Kate Mara, Bradley Whitford, Ramon Rodriguez, Tom Felton
Annie Mumolo, Pamela Gray, Tim Lovestedt
Bleecker Street Media
Megan Leavey is the kind of film that separates film critics from those film journalists who genuinely embrace the power of film to change the world. Featuring one of Kate Mara's most satisfying performances to date, Megan Leavey recently picked up Heartland Film's Truly Moving Picture Award, an award recognizing the film's celebration of the human spirit and the way in which its lead character rises above gender stereotypes and powerfully illustrates her truly heroic actions.
Based upon a true story, Megan Leavey tells the story of a young marine corporal (Kate Mara) who forms a unique and disciplined bond with a military combat dog. Together, the two successfully complete over 100 missions until an IED explosion in Iraq injures them leading to their forced separation. Directed by Gabriela Cowperthwaite, responsible for the remarkable documentary feature Blackfish, Megan Leavey is at its best in the film's latter half when Megan becomes obsessed with reuniting with Rex and, despite advice to the contrary, adopting him after his combat days are over.
There's no denying that there are times when Megan Leavey clunks along, strangely enough most often when Megan Leavey focuses more on its human relationships than it does on woman's best friend. Working from a script by Annie Mumolo, Pamela Gray and Tim Lovestedt, Cowperthwaite constructs a more traditional motion picture than one might expect from the same director who gave us the controversial and remarkably bold Blackfish. Meagan Leavey, while rated PG-13, is more Disneyified than it is Hurt Locker, an approach that may hurt the authenticity a bit but also allows the appealing story to reach a wider audience. While military scenes are to be found in Megan Leavey, including the obligatory explosion that we all know is coming, the film is focused squarely on Megan's relationship with Rex and, to a much lesser degree, the broken relationships she left behind and the relationships she finds along the way that help her start to find a better direction.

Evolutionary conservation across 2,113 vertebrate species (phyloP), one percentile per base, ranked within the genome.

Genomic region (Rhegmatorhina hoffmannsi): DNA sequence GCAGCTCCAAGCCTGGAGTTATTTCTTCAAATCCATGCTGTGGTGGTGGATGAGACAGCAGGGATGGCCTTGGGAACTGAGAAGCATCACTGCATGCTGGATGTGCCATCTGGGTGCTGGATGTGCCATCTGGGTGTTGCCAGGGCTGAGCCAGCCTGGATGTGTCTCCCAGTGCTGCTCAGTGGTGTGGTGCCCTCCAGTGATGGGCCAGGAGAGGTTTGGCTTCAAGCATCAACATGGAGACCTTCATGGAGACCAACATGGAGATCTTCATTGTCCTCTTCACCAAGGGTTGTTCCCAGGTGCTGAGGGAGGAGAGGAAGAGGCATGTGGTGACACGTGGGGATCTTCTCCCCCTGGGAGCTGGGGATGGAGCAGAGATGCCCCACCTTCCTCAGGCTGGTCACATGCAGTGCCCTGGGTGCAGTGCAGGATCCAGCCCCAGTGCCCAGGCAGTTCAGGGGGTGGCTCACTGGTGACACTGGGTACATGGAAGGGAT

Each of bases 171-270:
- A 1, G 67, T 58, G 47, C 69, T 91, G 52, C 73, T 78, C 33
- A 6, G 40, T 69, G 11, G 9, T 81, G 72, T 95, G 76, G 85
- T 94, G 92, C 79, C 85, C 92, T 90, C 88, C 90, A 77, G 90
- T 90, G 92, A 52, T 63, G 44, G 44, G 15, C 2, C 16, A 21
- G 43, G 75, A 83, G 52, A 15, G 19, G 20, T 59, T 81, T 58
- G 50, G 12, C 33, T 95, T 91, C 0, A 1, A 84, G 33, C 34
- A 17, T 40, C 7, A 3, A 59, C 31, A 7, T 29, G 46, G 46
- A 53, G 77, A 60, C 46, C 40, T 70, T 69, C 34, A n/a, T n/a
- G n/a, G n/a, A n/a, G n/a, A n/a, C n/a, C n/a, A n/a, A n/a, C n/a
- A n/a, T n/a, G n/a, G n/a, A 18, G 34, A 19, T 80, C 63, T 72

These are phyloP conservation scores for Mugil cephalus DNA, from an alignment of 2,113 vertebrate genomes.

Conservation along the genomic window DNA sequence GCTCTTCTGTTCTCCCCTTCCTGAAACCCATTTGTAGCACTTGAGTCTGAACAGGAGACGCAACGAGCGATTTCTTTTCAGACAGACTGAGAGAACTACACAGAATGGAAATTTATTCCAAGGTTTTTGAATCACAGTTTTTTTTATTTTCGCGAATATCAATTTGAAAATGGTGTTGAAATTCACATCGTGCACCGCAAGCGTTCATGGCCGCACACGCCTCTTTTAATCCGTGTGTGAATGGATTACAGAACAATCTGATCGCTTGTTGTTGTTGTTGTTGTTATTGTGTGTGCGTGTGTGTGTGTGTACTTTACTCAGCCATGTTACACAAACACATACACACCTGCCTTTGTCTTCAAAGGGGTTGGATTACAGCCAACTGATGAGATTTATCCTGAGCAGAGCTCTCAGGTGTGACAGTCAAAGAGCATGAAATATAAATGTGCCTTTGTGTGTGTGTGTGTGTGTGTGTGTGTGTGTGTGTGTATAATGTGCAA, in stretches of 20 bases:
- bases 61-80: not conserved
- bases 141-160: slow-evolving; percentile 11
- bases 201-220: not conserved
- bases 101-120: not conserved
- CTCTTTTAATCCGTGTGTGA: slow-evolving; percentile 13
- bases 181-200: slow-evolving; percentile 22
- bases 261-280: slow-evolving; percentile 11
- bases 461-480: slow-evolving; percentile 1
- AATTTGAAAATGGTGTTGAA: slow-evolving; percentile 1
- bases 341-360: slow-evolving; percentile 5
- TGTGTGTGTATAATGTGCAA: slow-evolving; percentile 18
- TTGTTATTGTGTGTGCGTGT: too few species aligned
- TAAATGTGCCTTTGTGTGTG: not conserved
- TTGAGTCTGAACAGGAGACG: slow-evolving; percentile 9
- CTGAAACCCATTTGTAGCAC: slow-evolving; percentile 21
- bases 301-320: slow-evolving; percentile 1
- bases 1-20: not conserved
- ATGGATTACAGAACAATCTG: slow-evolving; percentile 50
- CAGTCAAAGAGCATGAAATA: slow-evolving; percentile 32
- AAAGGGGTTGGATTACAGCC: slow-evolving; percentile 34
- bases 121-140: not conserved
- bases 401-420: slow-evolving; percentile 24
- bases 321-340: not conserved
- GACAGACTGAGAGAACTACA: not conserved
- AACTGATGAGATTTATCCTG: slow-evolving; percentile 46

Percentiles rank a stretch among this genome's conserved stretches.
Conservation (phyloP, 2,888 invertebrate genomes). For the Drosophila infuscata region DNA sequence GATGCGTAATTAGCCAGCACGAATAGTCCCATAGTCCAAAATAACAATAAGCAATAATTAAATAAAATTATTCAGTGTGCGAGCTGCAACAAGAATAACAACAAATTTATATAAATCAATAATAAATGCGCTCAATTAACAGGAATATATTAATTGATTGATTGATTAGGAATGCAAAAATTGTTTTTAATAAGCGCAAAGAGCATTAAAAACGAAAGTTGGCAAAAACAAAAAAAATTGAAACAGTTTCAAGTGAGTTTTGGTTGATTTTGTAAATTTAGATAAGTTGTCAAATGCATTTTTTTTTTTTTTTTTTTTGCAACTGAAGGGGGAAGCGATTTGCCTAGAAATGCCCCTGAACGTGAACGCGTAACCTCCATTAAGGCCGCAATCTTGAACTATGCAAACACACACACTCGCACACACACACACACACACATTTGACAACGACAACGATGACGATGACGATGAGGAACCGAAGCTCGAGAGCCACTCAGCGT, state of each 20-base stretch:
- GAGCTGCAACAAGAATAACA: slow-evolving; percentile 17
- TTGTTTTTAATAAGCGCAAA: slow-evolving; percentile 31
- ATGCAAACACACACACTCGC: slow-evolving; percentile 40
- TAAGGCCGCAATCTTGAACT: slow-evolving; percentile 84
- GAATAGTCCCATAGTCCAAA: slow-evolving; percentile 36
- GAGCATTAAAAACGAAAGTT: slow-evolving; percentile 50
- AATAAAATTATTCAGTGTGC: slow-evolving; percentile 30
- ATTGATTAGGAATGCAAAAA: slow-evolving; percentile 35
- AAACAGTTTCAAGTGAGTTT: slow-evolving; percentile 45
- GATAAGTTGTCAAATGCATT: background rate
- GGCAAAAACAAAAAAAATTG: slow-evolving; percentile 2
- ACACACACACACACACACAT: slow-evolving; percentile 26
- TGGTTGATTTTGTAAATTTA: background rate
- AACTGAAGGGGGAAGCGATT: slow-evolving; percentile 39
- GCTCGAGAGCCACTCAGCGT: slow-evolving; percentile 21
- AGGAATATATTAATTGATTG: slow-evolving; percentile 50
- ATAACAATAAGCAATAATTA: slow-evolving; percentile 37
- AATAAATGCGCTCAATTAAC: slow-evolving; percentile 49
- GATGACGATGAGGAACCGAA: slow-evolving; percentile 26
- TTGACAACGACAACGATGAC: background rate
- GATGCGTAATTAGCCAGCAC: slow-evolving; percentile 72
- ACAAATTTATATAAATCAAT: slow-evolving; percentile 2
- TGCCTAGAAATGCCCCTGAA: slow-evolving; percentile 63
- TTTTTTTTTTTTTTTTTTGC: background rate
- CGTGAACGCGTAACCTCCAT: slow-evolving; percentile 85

While tasked with playing an underdeveloped character, Edie Falco has some solid scenes as Megan's dead-end mother and Common, in particular, makes a positive impact as Gunny Martin, whose command of the K9 unit helps Megan detour away from the disciplinary path where her military career was headed. As Morales, the obligatory love interest, Ramon Rodriguez does what he can but there's never any denying that Megan loves Rex a whole lot more than anyone else in the film.
Megan Leavey isn't a brilliant film, but it's an effective and efficient film that accomplishes exactly what it sets out to do by putting on full display an aspect of the military not often seen on the big screen and telling a true and remarkable story along the way. Megan Leavey is a feel good film, but not in the cloying and annoying Hallmark Channel kind of way. The inspiration in Megan Leavey is earned and if you're able to leave your jaded, cynical self at the door you'll most assuredly leave the theater feeling much better than when you entered.
© Written by Richard Propes
The Independent Critic